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Ron Keel - Metal Cowboys (Reissue) Award winner

Ron Keel
Metal Cowboy (Reissue)
by Tarryn Campbell at 21 May 2018, 6:51 AM

The EMP Label Group has recently announced the formation of EMP Outlaw, a special Southern Rock/Outlaw Country imprint whose flagship artist and poster child is none other than the RON KEEL BAND. As such, RON KEEL's solo album “Metal Cowboy” which established a definitive musical direction for both the band and its creative driving force in addition to setting the stage for their overall sound and image, was reissued earlier this year courtesy of EMP Outlaw. The original independent release in 2014 was the first album of his career completely written by Ron Keel (legendary STEELER/KEEL vocalist and musician) himself. The 2018 reissue includes 13 rockin' tracks – remixed, remastered, and reloaded for your listening pleasure!

Given that I was unfamiliar with its predecessor, I had no real expectations from the reissue – other than the obligatory “okay it's RON KEEL, it must be good” of course. Evidently, my assumption proved extremely true. First I'd like to just say yes, this really does sound like southern rock, country, and heavy metal all rolled into one. You're treated to a taste of just about everything here and yet it's so unbelievably cohesive. I cannot even begin to explain how or why… it just is! Furthermore, I can honestly say there's not a single track on this album that I dislike or that I feel is “weak” – solid and consistent sound, through and through.

The first track “My Bad” demonstrates the sound of which I speak to a T. It's a strong opener for sure, and gives the listener a general idea of what to expect from the album but without giving away all of its secrets. Between the instrumental work and vocals, you're told you can expect that classic metal sound we all know and love but still, that's not all you're getting. If you were to ask me what I like most about this song in particular, I'd have to say lyrical content… the thoughts and feelings of a man whose sins have brought on the apocalypse by way of the four horseman (or at least he believes it was his doing). Interestingly enough, “My Bad” was placed third on the original release. It was a good choice to change up the order, at least in my opinion.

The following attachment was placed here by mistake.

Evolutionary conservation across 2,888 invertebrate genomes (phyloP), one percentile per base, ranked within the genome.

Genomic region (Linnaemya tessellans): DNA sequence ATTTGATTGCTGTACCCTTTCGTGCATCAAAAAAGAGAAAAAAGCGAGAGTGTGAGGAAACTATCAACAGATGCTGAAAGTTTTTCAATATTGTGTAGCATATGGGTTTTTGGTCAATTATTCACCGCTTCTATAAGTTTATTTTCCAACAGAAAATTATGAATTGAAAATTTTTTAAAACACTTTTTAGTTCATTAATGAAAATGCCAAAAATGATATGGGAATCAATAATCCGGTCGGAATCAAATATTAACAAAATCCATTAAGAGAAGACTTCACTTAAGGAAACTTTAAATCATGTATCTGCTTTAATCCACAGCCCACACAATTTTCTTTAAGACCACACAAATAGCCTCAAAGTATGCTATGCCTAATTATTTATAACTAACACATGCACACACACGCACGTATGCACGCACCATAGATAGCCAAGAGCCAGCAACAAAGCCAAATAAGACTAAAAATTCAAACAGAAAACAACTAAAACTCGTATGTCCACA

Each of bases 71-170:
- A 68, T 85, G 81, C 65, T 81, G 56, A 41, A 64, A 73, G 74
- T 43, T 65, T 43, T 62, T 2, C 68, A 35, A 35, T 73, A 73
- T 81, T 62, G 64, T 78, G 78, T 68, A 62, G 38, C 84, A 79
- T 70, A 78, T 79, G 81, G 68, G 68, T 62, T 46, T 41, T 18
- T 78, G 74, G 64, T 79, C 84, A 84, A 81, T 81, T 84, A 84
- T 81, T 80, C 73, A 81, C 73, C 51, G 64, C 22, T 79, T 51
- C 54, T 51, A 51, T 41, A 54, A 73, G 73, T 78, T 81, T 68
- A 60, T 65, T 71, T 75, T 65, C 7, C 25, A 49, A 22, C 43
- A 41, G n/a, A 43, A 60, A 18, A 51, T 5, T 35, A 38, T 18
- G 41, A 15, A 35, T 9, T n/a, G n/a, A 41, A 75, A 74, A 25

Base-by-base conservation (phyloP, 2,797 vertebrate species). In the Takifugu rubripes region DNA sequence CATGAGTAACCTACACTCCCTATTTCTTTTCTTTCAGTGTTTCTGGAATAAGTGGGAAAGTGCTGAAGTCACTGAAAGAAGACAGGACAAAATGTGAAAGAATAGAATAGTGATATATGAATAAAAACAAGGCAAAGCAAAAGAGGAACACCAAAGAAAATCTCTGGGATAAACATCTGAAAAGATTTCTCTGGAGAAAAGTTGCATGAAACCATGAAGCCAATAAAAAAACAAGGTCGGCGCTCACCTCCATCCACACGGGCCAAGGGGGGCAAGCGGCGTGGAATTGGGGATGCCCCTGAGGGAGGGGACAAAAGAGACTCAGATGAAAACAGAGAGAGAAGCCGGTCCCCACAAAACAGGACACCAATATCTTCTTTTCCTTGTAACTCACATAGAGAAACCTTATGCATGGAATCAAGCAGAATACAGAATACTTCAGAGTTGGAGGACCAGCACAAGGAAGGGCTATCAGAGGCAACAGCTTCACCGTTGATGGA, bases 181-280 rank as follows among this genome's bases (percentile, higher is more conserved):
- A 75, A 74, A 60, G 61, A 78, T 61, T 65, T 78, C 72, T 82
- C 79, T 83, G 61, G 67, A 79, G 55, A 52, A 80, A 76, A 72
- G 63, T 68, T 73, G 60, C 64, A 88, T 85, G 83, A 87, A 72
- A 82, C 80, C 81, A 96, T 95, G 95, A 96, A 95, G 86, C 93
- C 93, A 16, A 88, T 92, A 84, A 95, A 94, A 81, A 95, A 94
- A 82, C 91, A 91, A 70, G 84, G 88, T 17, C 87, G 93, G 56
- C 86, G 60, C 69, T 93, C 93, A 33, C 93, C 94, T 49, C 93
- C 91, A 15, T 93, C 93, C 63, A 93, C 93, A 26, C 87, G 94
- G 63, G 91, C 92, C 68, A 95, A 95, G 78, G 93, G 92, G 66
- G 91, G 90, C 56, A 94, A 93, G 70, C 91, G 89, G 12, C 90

Another track that deserves its own mention would be “Just Like Tennessee” which I've dubbed the half country/half hair metal ballad. It reminds me of all the 80's metal bands I grew up listening to but there's definitely something different about it. Ron Keel's voice wormed its way right into my head – I swear I saw an old country road! – while that moody guitar brought it all together with practiced perfection. Directly after follows what I believe to be – and it was not an easy choice mind you, considering there are thirteen to choose from – the best song on the album: “Dead Man Rockin'” This tune was not featured on the 2014 release though it's a most welcome addition to say the least. Listening to it made me feel like I actually got to know the man who wrote it, like Ron Keel shared his heart and soul with us. The lyrics really spoke to me, these lines in particular: “Old Rockers Just Die We Never Retire. ” “If I'm Already Dead I'll Never Grow Old. ” “Dying Inside and Everybody Wants Another Piece of Me. ” Hauntingly powerful.

Speaking of powerful, let's talk “Singers, Hookers & Thieves” which features Paul Shortino, thus showcasing not one but two incredibly talented vocalists. In comparison to much of the album, this one is more country without a doubt. Nonetheless, I'm certain a lot of you metalheads out there will appreciate it as I do …Just as I'm certain we can all appreciate the cover song “Evil Wicked Mean & Nasty” originally performed and recorded by KEEL which appears on their 1989 release “Better Than Live”. I certainly enjoy the sentiment of returning to one's roots and remembering where you started while ensuring to add all that you've learned along the way.

On the note of mixing it up, track 12 “Three Chord Drinkin' Song” does just that: good old fashioned fun and easy listening, makes you want to have a drink (perhaps a few) like it says on the tin and well… sing along. I especially love that this live in studio recording is what made it onto the album – apt considering the subject matter yet it doesn't sound messy, just sounds raw and real. Then to close, you've got the radio version of “My Bad” which was actually a bonus track for the original release of “Metal Cowboy”. I suppose my one criticism of the reissue would be that I'd prefer if the ordering were different towards the end, allowing another song to have been placed last but that's really splitting hairs at this point.

Overall, I have very little to say outside of strict praise and with good reason. Admittedly, this album might not be for everyone particularly those who are unwilling to step out of their comfort zone, although I thoroughly enjoyed the opportunity to hear something new and quite frankly bold from someone who helped shape what metal music is today.

Songwriting: 10
Originality: 9
Memorability: 9
Production: 9

4 Star Rating

Tracklist:
1. My Bad
2. The Last Ride
3. Just Like Tennessee
4. Dead Man Rockin'
5. What Would Skynyrd Do?
6. Singers, Hookers & Thieves
7. Wild Forever
8. The Cowboy Road
9. When Love Goes Down
10. Evil Wicked Mean & Nasty
11. Long Gone Bad
12. Three Chord Drinkin' Song (Live in Studio)
13. My Bad (Radio Version)
Lineup:
Ron Keel – Lead Vocals, Guitar
DC Cothern – Lead Guitar, Vocals
El Diablo – Bass, Vocals
The Rev – Drums, Vocals
Dakota Scott – Keyboards, Vocals
Record Label: EMP Label Group
     


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